5. "But everybody in my family makes fun of people. And we're all fine with it."
Uh. Sorry. No. If Uncle Frank and Grandpa start making radio-crackling noises and saying, "The Eagle has landed!" every time your gawky, 14-year-old nephew Tony (with the very prominent hook nose) walks into the room, it's not okay for you to laugh. It's not even okay for you just to sit there and smile and pretend you don't see Tony's face struggle not to crumple—so much so that he may even manage to laugh along with the so-called fun, just to avoid calling attention to all the dying and self-loathing he's doing inside. Cruelty called "joking"—not unlike overdrinking called "relaxing"—isn't acceptable just because everybody who's doing it is related. There was a time when you were a small person looking up at the very tall people who defined the whole world and all its rules. But you are now a tall person. You get to look over the shoulders of those related to you and examine the much bigger universe, where you get to choose how you speak to other people—a daily activity that, if managed with some care and forethought, can be an honor

6. "I cannot do X. I cannot do X one more time. I cannot do X ever again."
You can and you will. Because X will keep you your job. X will get your friend with cancer the extra pain pill from the bitchy nurse. X will salvage the marriage. X and the effort it entails will cement your commitment to doing difficult, necessary things and allow you to arrive at amazing, life-defining Ys that you never expected and that you thought were out of reach. But they aren't. You just had to do X that one more time.

7. "I don't care what my parents think."
Ha! (As in: HA-HA-HA-HA-HA!)

8. "I'm going to say something so interesting and well researched that I'm going to change this woman's mind about cats."
I'm only going to say this one time: You will not change her mind. She will not love cats if she loves dogs. She will not believe in Buddha if she believes in Allah. She will not—suddenly!—want to vote for the guy you want to be mayor whom she does not want to be mayor. But in the process of trying, you will talk and then get despondent later because you'd wanted to change her mind so badly and you failed. Further—and this is the really big owie—you will realize that you were so amped up about all the feline/Buddhism/mayoral statistics that you prepared for this discussion, you were so ready to pounce on the end of that lady's every sentence with a new, better, more riveting sentence, that you were not able to hear a single word she said—nor enjoy that unsung moment of pleasure when you learned something unexpected, something that might just have changed your mind. If not about cats, then about the people who love them more than dogs.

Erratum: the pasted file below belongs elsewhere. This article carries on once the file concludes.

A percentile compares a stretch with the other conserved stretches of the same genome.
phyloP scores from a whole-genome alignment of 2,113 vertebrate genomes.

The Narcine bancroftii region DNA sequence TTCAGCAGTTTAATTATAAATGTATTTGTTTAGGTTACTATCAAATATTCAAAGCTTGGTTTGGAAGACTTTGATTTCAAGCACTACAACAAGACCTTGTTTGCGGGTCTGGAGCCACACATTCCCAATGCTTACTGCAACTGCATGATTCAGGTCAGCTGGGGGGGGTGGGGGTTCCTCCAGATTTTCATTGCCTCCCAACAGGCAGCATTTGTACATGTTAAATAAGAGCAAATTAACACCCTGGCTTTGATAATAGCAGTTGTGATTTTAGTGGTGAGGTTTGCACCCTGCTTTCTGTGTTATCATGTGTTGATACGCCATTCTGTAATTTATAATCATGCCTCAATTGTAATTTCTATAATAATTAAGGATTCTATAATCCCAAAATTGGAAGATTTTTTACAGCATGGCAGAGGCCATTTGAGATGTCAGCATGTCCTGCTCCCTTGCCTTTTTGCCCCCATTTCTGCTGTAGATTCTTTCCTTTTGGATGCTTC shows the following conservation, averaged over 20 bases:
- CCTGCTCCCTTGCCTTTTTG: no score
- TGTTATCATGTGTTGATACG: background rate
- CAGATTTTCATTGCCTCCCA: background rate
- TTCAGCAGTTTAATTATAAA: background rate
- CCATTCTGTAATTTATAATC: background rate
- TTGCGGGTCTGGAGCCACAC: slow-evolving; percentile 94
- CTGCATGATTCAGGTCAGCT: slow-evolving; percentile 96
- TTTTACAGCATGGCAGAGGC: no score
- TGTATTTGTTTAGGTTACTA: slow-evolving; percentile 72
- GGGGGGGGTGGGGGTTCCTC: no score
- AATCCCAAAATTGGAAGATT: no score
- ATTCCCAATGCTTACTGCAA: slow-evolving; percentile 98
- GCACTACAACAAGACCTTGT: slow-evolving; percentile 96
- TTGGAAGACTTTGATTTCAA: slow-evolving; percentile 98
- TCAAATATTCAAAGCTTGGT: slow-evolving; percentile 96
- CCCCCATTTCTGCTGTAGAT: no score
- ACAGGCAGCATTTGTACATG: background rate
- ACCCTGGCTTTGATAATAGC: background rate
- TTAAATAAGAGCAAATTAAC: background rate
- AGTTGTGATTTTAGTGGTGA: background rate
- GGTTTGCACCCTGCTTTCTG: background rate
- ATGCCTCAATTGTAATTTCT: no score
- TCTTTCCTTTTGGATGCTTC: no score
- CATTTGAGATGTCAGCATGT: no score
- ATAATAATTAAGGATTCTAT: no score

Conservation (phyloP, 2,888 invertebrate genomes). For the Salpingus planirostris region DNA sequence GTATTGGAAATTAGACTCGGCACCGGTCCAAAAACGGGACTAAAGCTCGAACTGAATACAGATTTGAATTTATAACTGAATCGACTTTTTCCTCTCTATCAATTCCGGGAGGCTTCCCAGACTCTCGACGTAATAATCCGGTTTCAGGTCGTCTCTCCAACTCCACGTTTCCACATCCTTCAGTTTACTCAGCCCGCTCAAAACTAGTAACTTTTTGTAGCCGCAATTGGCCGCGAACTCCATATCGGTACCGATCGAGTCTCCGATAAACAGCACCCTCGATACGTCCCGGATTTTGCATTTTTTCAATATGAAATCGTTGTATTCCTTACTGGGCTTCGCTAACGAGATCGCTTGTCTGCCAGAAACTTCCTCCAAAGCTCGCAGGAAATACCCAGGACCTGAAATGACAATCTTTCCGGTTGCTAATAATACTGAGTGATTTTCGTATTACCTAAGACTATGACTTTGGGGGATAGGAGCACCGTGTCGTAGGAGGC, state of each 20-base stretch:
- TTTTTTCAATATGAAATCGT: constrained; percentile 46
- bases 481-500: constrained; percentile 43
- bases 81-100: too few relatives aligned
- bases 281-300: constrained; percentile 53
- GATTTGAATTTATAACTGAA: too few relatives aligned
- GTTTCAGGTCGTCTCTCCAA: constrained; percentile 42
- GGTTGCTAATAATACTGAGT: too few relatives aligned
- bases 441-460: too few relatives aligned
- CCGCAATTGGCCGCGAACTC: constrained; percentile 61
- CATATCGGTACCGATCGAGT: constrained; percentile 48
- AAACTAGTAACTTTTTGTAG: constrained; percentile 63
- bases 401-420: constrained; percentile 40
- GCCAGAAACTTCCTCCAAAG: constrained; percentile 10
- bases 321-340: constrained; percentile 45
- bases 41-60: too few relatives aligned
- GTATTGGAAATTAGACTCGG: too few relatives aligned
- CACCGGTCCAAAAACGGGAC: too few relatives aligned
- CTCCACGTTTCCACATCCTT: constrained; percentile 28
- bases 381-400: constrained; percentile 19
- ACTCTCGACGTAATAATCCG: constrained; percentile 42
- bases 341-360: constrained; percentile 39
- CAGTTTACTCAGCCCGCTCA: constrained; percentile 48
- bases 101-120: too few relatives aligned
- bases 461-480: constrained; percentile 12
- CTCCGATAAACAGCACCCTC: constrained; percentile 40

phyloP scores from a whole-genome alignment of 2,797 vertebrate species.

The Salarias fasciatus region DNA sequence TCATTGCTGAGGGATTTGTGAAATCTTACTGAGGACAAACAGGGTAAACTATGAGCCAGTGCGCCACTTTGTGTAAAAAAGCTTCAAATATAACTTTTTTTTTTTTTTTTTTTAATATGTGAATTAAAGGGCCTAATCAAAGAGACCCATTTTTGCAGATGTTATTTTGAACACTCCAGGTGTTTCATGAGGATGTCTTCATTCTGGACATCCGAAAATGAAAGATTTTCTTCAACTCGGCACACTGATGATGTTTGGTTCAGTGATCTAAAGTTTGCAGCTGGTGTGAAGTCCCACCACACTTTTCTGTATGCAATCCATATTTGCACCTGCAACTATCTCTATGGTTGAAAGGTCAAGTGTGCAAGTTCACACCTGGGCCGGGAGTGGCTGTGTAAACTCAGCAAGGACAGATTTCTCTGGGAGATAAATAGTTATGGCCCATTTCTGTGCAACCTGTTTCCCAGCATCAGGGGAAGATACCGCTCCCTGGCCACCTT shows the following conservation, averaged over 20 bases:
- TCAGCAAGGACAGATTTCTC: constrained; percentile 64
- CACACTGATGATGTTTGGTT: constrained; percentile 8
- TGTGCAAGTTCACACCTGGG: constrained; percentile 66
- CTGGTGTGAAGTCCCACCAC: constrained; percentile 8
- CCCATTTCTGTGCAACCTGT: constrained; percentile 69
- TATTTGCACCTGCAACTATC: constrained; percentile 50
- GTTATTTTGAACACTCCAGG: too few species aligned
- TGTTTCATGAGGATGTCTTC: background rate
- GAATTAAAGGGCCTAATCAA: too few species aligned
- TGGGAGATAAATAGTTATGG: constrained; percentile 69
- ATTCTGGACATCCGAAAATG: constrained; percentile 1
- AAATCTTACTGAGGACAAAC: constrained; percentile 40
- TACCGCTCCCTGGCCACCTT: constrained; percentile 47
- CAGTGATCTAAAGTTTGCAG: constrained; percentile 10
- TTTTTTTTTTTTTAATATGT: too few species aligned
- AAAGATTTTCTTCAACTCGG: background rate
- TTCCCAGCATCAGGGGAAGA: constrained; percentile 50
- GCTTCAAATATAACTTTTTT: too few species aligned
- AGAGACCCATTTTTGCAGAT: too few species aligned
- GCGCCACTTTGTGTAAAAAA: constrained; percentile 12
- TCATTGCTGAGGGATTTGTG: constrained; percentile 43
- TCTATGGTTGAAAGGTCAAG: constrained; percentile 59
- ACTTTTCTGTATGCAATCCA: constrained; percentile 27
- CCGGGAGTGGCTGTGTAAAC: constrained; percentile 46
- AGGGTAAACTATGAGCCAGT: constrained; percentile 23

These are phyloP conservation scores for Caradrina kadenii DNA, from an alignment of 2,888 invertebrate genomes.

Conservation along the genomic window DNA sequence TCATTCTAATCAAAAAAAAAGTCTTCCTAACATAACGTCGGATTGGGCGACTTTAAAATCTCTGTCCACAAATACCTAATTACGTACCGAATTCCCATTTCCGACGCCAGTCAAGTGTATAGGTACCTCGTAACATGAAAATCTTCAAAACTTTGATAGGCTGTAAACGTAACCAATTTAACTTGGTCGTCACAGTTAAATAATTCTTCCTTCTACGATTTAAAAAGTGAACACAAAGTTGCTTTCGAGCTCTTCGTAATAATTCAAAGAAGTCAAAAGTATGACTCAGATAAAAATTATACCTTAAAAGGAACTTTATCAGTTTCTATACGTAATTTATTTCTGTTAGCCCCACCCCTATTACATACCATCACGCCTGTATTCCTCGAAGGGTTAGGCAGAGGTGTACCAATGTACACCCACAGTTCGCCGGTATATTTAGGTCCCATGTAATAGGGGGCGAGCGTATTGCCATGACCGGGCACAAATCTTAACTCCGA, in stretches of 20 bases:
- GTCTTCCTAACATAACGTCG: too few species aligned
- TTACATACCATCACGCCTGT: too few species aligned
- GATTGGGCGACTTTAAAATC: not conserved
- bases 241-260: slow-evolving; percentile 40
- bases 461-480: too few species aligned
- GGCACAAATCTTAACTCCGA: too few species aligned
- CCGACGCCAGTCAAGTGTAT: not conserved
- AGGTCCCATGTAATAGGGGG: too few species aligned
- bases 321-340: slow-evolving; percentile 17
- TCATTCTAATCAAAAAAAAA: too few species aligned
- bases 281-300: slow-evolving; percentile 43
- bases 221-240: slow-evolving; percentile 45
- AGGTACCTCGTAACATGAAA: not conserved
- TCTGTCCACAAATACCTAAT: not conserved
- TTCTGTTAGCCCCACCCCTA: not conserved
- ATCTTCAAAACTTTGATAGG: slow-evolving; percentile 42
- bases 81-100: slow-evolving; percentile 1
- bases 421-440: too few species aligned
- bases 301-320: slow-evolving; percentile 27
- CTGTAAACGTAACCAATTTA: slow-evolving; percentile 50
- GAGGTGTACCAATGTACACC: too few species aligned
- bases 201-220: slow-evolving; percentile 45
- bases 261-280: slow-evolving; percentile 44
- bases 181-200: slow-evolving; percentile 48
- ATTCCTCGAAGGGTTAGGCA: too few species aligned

9. "I don't need hair products. All that gloss and stuff is just too complicated."
First, it's not complicated. It's goop that you squeeze into your hand and rub on your hair. Second, without it, little split ends stand up all over your head, making you look frazzled and eccentric in a bad way. There are very few affordable miracles-in-a-tube. Toothpaste is one of them. Hair gloss is another. Avail yourself.

10. "She's doing really I won't or can't or never will."
Right this very second, there is somebody doing better than me. Her name is Christine. She is getting promoted and driving a fine, German automobile and raising kids who speak dolphin, whale and, of course, Mandarin. Did I mention that we went to college together? That she often stole my Grape-Nuts? That she was always kind of full of herself, but always kind of also deserved the accolades, because she is amazing? Here is the horrible thing I have to admit or go insane: Whether Christine wins the Nobel Success Prize or not will not keep me from also winning that same prize. The judges pick a bunch of people each year. They do not eliminate old friends of Christine or people who are jealous of Christine or people who just know Christine. They consider each person according to her own merits. There is room, in fact, for all of us reading this article to receive the Nobel Success Prize. We are all talented in ways that astonish and that come to light so much more brightly once we stop wasting energy on a thought that just isn't true.

11. "I'm not afraid."
Of course you are afraid. You're fighting a damn dragon. Or applying for the senior-level job. Or showing up at your mother's door, a woman you haven't seen in 15 years. Due to the nature of this lie, you may feel the need to cling to it for a while and let it protect you—as long as you know it is a huge, honking lie. At some point, however, you will have to silently admit to yourself that you're shaking in your boots. Only when this is done can you say to yourself, "I'm afraid...just not enough to stop doing what I've got to do." This last sentence can be distilled into a single word, the one needed to look the dragon in the eye, get through that interview or ring the bell and wait there on the welcome mat as your mother makes her way to the door: courage.

Leigh Newman is the deputy editor of and the author of Still Points North: One Alaskan Childhood, One Grown Up World, One Long Journey Home.

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